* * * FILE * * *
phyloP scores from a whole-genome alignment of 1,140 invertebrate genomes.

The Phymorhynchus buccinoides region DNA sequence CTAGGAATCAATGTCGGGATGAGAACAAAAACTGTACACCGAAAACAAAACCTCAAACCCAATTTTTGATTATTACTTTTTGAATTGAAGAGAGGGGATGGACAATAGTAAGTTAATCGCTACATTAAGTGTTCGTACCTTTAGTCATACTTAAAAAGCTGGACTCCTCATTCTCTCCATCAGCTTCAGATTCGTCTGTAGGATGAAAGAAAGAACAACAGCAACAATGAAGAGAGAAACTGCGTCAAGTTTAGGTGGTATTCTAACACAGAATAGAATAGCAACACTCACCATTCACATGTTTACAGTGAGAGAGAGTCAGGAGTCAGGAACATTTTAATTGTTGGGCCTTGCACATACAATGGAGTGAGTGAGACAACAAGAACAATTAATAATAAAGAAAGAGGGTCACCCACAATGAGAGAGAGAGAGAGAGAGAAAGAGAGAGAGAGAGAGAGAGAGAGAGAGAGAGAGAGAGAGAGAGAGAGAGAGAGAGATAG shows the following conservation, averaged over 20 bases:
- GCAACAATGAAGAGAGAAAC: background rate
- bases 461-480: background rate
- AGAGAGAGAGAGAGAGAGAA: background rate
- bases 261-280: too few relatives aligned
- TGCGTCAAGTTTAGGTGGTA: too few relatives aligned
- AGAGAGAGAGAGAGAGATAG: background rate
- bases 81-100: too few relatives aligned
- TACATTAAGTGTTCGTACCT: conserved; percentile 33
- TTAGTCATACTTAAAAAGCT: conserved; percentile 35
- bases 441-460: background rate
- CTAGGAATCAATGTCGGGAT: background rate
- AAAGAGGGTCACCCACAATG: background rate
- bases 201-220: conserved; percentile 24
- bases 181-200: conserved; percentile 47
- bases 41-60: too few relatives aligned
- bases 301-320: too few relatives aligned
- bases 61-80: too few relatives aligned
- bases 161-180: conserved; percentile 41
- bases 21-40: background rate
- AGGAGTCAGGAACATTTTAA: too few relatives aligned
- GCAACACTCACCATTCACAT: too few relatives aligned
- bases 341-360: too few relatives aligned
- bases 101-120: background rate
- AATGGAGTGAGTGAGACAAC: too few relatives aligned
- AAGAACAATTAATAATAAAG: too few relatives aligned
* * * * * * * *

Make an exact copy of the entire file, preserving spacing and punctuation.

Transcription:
phyloP scores from a whole-genome alignment of 1,140 invertebrate genomes.

The Phymorhynchus buccinoides region DNA sequence CTAGGAATCAATGTCGGGATGAGAACAAAAACTGTACACCGAAAACAAAACCTCAAACCCAATTTTTGATTATTACTTTTTGAATTGAAGAGAGGGGATGGACAATAGTAAGTTAATCGCTACATTAAGTGTTCGTACCTTTAGTCATACTTAAAAAGCTGGACTCCTCATTCTCTCCATCAGCTTCAGATTCGTCTGTAGGATGAAAGAAAGAACAACAGCAACAATGAAGAGAGAAACTGCGTCAAGTTTAGGTGGTATTCTAACACAGAATAGAATAGCAACACTCACCATTCACATGTTTACAGTGAGAGAGAGTCAGGAGTCAGGAACATTTTAATTGTTGGGCCTTGCACATACAATGGAGTGAGTGAGACAACAAGAACAATTAATAATAAAGAAAGAGGGTCACCCACAATGAGAGAGAGAGAGAGAGAGAAAGAGAGAGAGAGAGAGAGAGAGAGAGAGAGAGAGAGAGAGAGAGAGAGAGAGAGAGATAG shows the following conservation, averaged over 20 bases:
- GCAACAATGAAGAGAGAAAC: background rate
- bases 461-480: background rate
- AGAGAGAGAGAGAGAGAGAA: background rate
- bases 261-280: too few relatives aligned
- TGCGTCAAGTTTAGGTGGTA: too few relatives aligned
- AGAGAGAGAGAGAGAGATAG: background rate
- bases 81-100: too few relatives aligned
- TACATTAAGTGTTCGTACCT: conserved; percentile 33
- TTAGTCATACTTAAAAAGCT: conserved; percentile 35
- bases 441-460: background rate
- CTAGGAATCAATGTCGGGAT: background rate
- AAAGAGGGTCACCCACAATG: background rate
- bases 201-220: conserved; percentile 24
- bases 181-200: conserved; percentile 47
- bases 41-60: too few relatives aligned
- bases 301-320: too few relatives aligned
- bases 61-80: too few relatives aligned
- bases 161-180: conserved; percentile 41
- bases 21-40: background rate
- AGGAGTCAGGAACATTTTAA: too few relatives aligned
- GCAACACTCACCATTCACAT: too few relatives aligned
- bases 341-360: too few relatives aligned
- bases 101-120: background rate
- AATGGAGTGAGTGAGACAAC: too few relatives aligned
- AAGAACAATTAATAATAAAG: too few relatives aligned